Alzheimer's Disease and Sleep
be linked genetically with obstructive sleep apnea (OSA). In a recent study , researchers at Stanford University Medical Center found that a gene associated with OSA is also associated with a higher risk of AD and other chronic illnesses such as heart disease. These results highlight the complexity of AD and shed light on the need to treat the range of symptoms associated with it in order to offer patients the best possible quality of life.
Sleep problems also affect the physical and mental health of people who care for AD patients. In one recent study , researchers found an increased risk of heart disease for elderly caregivers of AD patients. In addition, sleep problems among caregivers increases the likelihood of AD patients being cared for in an institutional facility, a decision that may ultimately permit a healthier life for both the caregiver and the patient.
Symptoms of AD develop slowly, usually beginning with short term memory problems. Over time, patients gradually lose more and more of their mental capabilities. For example, they may have difficulty remembering people or events and then lose the ability to do everyday tasks such as cooking, cleaning, and bathing. Eventually, AD patients may not be able to recognize loved ones, speak, or think clearly.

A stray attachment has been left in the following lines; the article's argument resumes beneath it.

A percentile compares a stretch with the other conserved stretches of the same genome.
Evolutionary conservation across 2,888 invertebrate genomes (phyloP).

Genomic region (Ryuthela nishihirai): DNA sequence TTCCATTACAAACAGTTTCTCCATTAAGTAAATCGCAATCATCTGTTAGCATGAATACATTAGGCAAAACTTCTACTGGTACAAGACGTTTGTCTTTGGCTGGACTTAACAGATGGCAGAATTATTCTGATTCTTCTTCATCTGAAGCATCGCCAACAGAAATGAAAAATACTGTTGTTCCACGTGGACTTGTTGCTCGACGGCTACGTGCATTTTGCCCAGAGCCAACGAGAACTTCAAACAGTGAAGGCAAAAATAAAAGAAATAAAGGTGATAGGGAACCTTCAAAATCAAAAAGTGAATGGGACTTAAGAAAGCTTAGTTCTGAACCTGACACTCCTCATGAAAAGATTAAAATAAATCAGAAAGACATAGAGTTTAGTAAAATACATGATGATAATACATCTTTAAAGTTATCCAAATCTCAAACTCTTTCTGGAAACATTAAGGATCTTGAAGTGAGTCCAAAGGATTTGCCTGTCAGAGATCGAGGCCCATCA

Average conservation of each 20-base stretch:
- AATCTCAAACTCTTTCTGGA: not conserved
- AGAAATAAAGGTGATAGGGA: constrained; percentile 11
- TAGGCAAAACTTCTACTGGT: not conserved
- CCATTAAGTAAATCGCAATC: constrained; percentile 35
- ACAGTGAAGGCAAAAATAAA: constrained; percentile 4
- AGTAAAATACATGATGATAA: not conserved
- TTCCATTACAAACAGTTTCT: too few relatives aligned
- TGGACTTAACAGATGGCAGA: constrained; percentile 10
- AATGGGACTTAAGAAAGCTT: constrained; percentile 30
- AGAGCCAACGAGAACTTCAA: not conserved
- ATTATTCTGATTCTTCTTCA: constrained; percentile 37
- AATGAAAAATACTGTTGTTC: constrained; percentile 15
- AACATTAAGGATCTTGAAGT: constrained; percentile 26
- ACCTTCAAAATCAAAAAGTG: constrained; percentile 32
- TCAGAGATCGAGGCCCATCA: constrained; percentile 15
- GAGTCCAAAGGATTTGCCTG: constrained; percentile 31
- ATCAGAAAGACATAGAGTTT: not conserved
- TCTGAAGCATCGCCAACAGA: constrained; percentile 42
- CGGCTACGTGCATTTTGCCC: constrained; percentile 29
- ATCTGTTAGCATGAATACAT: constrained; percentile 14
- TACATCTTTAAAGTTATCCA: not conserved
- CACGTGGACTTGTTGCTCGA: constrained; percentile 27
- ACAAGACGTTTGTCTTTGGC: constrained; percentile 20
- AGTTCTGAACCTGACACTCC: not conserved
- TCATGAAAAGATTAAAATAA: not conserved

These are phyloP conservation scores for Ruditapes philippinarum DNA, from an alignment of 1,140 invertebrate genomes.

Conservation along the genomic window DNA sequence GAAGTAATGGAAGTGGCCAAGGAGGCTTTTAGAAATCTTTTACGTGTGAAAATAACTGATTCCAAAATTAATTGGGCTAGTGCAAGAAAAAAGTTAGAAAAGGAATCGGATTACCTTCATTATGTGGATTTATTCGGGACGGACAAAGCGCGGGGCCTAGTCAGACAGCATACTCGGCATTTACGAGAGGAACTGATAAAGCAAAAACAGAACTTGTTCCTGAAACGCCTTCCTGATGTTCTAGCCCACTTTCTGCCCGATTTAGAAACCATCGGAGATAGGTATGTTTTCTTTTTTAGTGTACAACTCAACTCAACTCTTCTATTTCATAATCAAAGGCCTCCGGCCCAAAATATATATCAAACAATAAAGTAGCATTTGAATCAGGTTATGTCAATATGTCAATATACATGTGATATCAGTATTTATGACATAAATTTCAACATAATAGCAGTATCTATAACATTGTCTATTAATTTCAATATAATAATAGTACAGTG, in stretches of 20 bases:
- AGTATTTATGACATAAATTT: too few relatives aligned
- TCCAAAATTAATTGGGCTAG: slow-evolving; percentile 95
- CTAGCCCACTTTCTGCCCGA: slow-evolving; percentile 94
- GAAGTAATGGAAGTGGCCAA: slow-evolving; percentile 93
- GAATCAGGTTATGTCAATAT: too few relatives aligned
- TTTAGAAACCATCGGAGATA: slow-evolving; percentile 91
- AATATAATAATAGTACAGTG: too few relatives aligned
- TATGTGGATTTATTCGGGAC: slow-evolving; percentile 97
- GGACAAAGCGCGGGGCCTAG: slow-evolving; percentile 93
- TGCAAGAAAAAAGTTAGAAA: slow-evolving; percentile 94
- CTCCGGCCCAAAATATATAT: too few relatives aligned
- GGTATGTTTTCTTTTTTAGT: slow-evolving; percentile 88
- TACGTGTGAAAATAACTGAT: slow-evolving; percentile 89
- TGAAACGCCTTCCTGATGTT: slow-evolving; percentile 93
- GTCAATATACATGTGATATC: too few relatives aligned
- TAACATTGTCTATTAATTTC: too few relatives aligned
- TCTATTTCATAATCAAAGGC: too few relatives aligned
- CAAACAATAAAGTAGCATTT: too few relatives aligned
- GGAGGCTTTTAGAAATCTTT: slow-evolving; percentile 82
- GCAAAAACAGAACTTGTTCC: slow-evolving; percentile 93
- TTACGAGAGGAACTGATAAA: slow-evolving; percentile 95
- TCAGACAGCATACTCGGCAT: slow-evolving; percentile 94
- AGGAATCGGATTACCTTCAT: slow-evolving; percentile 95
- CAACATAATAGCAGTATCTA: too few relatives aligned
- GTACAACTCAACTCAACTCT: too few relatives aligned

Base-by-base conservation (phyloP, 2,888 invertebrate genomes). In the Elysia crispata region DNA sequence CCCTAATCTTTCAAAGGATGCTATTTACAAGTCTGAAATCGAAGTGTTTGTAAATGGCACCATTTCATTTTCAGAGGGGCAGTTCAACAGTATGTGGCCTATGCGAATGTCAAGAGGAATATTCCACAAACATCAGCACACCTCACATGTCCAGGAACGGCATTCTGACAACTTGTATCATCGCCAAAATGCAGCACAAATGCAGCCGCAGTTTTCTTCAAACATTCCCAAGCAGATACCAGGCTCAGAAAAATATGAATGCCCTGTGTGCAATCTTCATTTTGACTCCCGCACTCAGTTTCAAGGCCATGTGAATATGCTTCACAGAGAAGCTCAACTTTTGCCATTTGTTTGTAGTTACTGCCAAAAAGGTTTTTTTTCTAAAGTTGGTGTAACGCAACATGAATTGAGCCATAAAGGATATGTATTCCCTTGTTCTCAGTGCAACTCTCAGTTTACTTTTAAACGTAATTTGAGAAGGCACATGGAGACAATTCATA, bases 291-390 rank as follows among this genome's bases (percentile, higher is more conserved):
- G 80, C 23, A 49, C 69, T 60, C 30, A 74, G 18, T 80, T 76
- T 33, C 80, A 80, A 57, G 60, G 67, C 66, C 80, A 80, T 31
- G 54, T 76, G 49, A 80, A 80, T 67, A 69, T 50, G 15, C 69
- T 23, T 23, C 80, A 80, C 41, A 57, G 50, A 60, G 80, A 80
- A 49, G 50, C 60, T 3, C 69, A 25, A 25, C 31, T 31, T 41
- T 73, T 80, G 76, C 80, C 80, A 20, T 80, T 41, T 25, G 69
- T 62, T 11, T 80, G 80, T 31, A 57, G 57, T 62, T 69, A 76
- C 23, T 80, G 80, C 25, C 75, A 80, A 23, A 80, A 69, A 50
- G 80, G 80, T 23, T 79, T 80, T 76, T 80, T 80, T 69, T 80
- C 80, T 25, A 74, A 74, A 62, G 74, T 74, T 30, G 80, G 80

Another primary symptom of AD is a disrupted sleep/wake cycle, which causes patients to be sleepy during the daytime and alert and restless at night. Because caregivers are likely to be asleep during the night when AD patients are active, sleep/wake disruptions can be a dangerous problem for AD sufferers. In addition, AD patients who do not get enough sleep are more likely to suffer from agitation.
Additional symptoms of AD include:
There is no cure for AD, but there are behavioral and drug therapies that may slow its progression and treat its symptoms. For example, cholinesterase inhibitors are medications used to treat mild to moderate AD. They work by blocking the action of an enzyme that breaks down